Improving adherence to medication via smarter, patient-centric pharmaceutical packaging and extracting further value from existing medicines and delivery devices are two of the latest key strategies aimed at reducing waste and protecting the bottom line, according to experts at the recent Pharmapack Europe (#pharmapackeu). The event is widely seen as a yardstick of the industry’s prospects for the year ahead. The event plans to host a record 411 exhibiting companies, 5366 attendees and 325 delegates.
The event took place at the Paris Expo, Porte de Versailles, February 5-6 and featured many innovations as well as novel drug delivery systems, with waste management, connectivity, and patient centricity being some the key themes throughout this year’s edition.
A “who’s who” of pharma packaging and drug device innovators was exhibited from Aptar, SHL, Stevanato Group and BD to Nemera and West Pharmaceutical Services—with several major new technologies and partnerships announced. But some of the most promising innovations were presented by emerging companies in the Start-up hub—with technologies featured from AI development platforms through miniaturized/non-intrusive sensors, to vial/ampule combination devices, and smart packaging.
The conference focused on four themed content sessions, while the learning labs and several educational and interactive workshops explored major industry changes that lie ahead. Aurelio Arias, engagement manager at IQVIA, suggested during his session that “the future of Value-Added Medicines is not just driven by deeper Insights and data capture but will also see gamification transforming engagement of therapies.” Arias added that “while patients are concerned about the security and the custodianship of their data,” they are still actively using connected devices. As a result, the natural evolution of this trend could be that healthcare companies will increasingly incentivize better compliance through gamification.
Yet one area in which connected devices perhaps lag behind other areas of pharma packaging and devices is the environmental impact. Gregor Anderson, managing director at Pharmacentric Solutions believes that the industry still has a long way to go when it comes to the sustainability of connected devices. He comments on “the duality of connected devices;” on one hand, it is an exciting field of new possibilities, but on the other, it has not yet been “fully married with the company’s sustainability goals.” Anderson believes that this is the next step in evolution for the industry in the year ahead, as more devices and technologies are now moving into commercial applications.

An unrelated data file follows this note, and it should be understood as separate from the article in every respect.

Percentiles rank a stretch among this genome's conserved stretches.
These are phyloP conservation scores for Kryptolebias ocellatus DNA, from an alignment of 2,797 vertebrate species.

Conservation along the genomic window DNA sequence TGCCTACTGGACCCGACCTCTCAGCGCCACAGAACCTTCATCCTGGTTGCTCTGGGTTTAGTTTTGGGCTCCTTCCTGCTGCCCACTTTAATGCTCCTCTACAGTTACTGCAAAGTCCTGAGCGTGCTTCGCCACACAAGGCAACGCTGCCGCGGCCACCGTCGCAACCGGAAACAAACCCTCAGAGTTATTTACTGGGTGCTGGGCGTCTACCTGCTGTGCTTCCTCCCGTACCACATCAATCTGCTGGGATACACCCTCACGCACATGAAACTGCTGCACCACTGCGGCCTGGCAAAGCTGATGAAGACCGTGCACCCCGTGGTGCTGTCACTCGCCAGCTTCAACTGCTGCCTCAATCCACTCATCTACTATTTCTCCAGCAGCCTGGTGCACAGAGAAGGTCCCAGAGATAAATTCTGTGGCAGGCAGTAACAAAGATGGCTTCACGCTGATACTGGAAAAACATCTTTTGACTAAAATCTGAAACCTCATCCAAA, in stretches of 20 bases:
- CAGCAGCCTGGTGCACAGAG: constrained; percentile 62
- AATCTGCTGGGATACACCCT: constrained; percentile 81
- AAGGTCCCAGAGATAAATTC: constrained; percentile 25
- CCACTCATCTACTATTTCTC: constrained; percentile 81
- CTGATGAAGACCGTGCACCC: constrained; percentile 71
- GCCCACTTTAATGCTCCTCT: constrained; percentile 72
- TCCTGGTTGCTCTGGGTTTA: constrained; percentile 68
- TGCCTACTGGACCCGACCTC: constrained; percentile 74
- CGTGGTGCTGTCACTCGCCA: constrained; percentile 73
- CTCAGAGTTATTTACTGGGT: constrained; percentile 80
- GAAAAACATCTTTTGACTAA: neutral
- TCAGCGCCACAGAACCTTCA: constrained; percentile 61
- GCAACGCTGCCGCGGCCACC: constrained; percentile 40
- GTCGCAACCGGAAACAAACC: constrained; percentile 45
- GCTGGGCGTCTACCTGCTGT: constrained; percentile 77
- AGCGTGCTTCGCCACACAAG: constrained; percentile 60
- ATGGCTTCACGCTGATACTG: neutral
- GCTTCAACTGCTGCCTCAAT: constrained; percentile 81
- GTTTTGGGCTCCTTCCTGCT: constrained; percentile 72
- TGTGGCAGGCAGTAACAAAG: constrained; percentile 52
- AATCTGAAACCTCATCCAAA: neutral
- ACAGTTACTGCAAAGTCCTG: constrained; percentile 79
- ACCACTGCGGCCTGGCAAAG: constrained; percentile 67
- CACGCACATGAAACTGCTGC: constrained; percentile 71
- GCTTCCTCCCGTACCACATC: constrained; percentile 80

In the ‘Challenges in drug delivery for biologics’ session, experts agreed that combining biologic drug and device development, while meeting regulatory standards, is a significant learning curve for the industry. Overall, drug delivery was seen as increasing integral to the growth of the biologics market, with patient centricity as an essential component in adherence. In the short term, this is projected to push manufacturers to provide better devices that ease the patient experience. But in the long term, experts postulated connected devices will play a major role in the advancement of the biologics industry—with increasing levels of vital data on how devices are used post launch.
In the ‘New horizons in innovation’ session, Marc Rohrschneider, head New Technologies, Device Development, and Commercialization at Novartis AG predicted that with pharma now having access to technology to connect boxes, vials, and devices to networks, the next decade is not about the technology challenges. It will instead explore how the industry safeguards data, and ultimately, who is its custodian. Blockchain is another industry buzzword of the last year, but experts at Pharmapack point to the improved accountability it could provide in pharma supply as its most immediate use, rather than in securing patient data. “You should think of it as the most secure audit trail you can have. Immutable, temporal, and despite what many have said, scalable,” said Jason Lacombe, chief executive officer, Veratrak. But the key to delivering on its potential, according to Lacombe, is for pharma and tech communities to work closer together to deliver over the hype.
Silvia Forroova, brand director at Pharmapack Europe said, “In the last few years, as our Pharmapack agenda is testament to, we have seen the rise of truly patient centric delivery forms, increasingly smart and child-safe packaging, and a growing awareness of the vital role we can play in bringing about a more environmentally friendly industry. But what we are also seeing is that by bringing different groups together we are reinventing the art of the possible. It’s one of the greatest strengths of Pharmapack that we provide a platform to help build networks and communities, share learning and celebrate new innovations. Our experience of this event in 2020 is that the industry looks well set for growth in the year ahead and we can expect to see more collaborations in an age when the delivery of products is changing quickly. This is great news for drug delivery and packaging companies, but even better news for patients.”
Pharmapack Europe 2021 will return to the Paris Expo, Porte De Versailles in Paris 27-28 Jan. To exhibit at next year’s show, click here.